Ahoy, Snorkey. I didn''t see a reply to your question about broaching and the centerboards
contribution to it so I''ll comment.
First, recall that when a boat heels, it sails on a different underwater shape and this gives it a turning moment into the wind (producing weather helm).
Second, just as the centerboard resists side slip, the rudder resists any tendency to
push the stern sideways. Thus, if the boat heels dramatically, the rudder comes partially out of the water or is much shallower and more horizontal to the water.
Third, imagine you are pushing your boat with your hand on the back of the mast. It is
on its feet so the push is down the centerline, thus the boat goes straight. Now,
heel your boat and push with your hand on the same spot on the mast. Because of the heel, your hand is now outside the boat so that when you push there in not only a forward moment, but a turning moment as well.
Broaching is when the boat turns violently,
uncontrollably into the wind. It happens when
these three elements come together. That is,
excessive heeling, changed underwater shape, and no resistance to turning from the rudder coupled with the sail''s drive being outside the boat.Basically, the boat just spins around on its lee side.
A broach can happen on any point of sail,
but it usually happens on a reach or run. The main causes are rolling, having a mainsail area that is too large relative to the foresail or spinnaker, heeling under spinnaker, and following seas striking the boat on the quarter.
If you have too much sail up, roll largely, moving the push well outside the boat, getting over on the rounded portion of the hull, with the rudder coming out of the water, the windvane effect will cause her to spin around on her lee side.
If the main is too large relative to the spinnaker or foresail, it will aid and abet the broaching tendency.
Because the spinnaker is so large and powerful, and because it rides so high on the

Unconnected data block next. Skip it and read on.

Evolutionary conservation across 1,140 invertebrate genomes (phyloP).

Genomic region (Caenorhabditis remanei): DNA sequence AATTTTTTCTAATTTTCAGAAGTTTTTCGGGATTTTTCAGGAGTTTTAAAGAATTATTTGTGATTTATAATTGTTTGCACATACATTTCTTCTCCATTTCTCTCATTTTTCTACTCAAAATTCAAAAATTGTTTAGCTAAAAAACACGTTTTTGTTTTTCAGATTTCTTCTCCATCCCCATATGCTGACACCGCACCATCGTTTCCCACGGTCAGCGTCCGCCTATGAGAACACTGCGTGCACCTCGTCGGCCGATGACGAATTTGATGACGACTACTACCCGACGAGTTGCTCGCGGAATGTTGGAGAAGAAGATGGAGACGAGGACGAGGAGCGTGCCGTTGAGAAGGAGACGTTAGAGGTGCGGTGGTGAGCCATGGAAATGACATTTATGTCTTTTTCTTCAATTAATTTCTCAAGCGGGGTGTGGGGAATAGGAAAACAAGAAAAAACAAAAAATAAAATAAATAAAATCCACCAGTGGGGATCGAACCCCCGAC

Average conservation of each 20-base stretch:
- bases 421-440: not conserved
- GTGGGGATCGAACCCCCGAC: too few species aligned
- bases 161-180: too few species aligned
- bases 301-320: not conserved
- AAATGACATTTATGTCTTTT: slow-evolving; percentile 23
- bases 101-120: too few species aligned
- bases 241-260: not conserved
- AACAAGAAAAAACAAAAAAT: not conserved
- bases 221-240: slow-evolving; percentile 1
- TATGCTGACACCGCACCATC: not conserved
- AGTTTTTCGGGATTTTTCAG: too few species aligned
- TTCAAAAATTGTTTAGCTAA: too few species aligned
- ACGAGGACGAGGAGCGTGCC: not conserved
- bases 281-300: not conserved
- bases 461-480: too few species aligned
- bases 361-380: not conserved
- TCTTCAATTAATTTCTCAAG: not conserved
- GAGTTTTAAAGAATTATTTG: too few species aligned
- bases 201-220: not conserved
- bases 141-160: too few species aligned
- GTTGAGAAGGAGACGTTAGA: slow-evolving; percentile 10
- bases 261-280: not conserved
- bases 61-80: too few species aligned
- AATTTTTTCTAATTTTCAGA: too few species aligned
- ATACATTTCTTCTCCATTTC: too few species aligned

mast, if you heel well over, there is a large and powerful turning moment out on the end of the mast well outboard. This happens in racing quite often when they are close reaching with spinnaker.
Finally, if you have large following seas and are flying a lot of canvas you can have a
problem. If you are boiling along, rolling your scuppers out, and you take a large swell
on your quarter, it can lift and push your stern, adding to and aiding the turning tendency that you already have from heeling.
This happens a lot in dinghys that can''t really reef and are running with large mains
in too much wind.
Finally, the solution is to keep the boat on her feet. You have less turning moment, and more rudder in the water. If you get hit by a broach, get all the weight you can outboard, ease sheets, and bear away a little. If you are fighting a tendency to broach, not just an isolated incident, reduce
The only contribution that the centerboard
makes to broaching is that the boat will trip
over it. The boat has strong forward momentum, then suddenly spins around broadside to the wind, tripping over the centerboard. A little centerboard to help tracking, but no more. About 1/3 is right.
I recommend my comments under General, to
Bob Ohler, regarding mast rake, for additional info. relative to windvaning.
I hope this helps.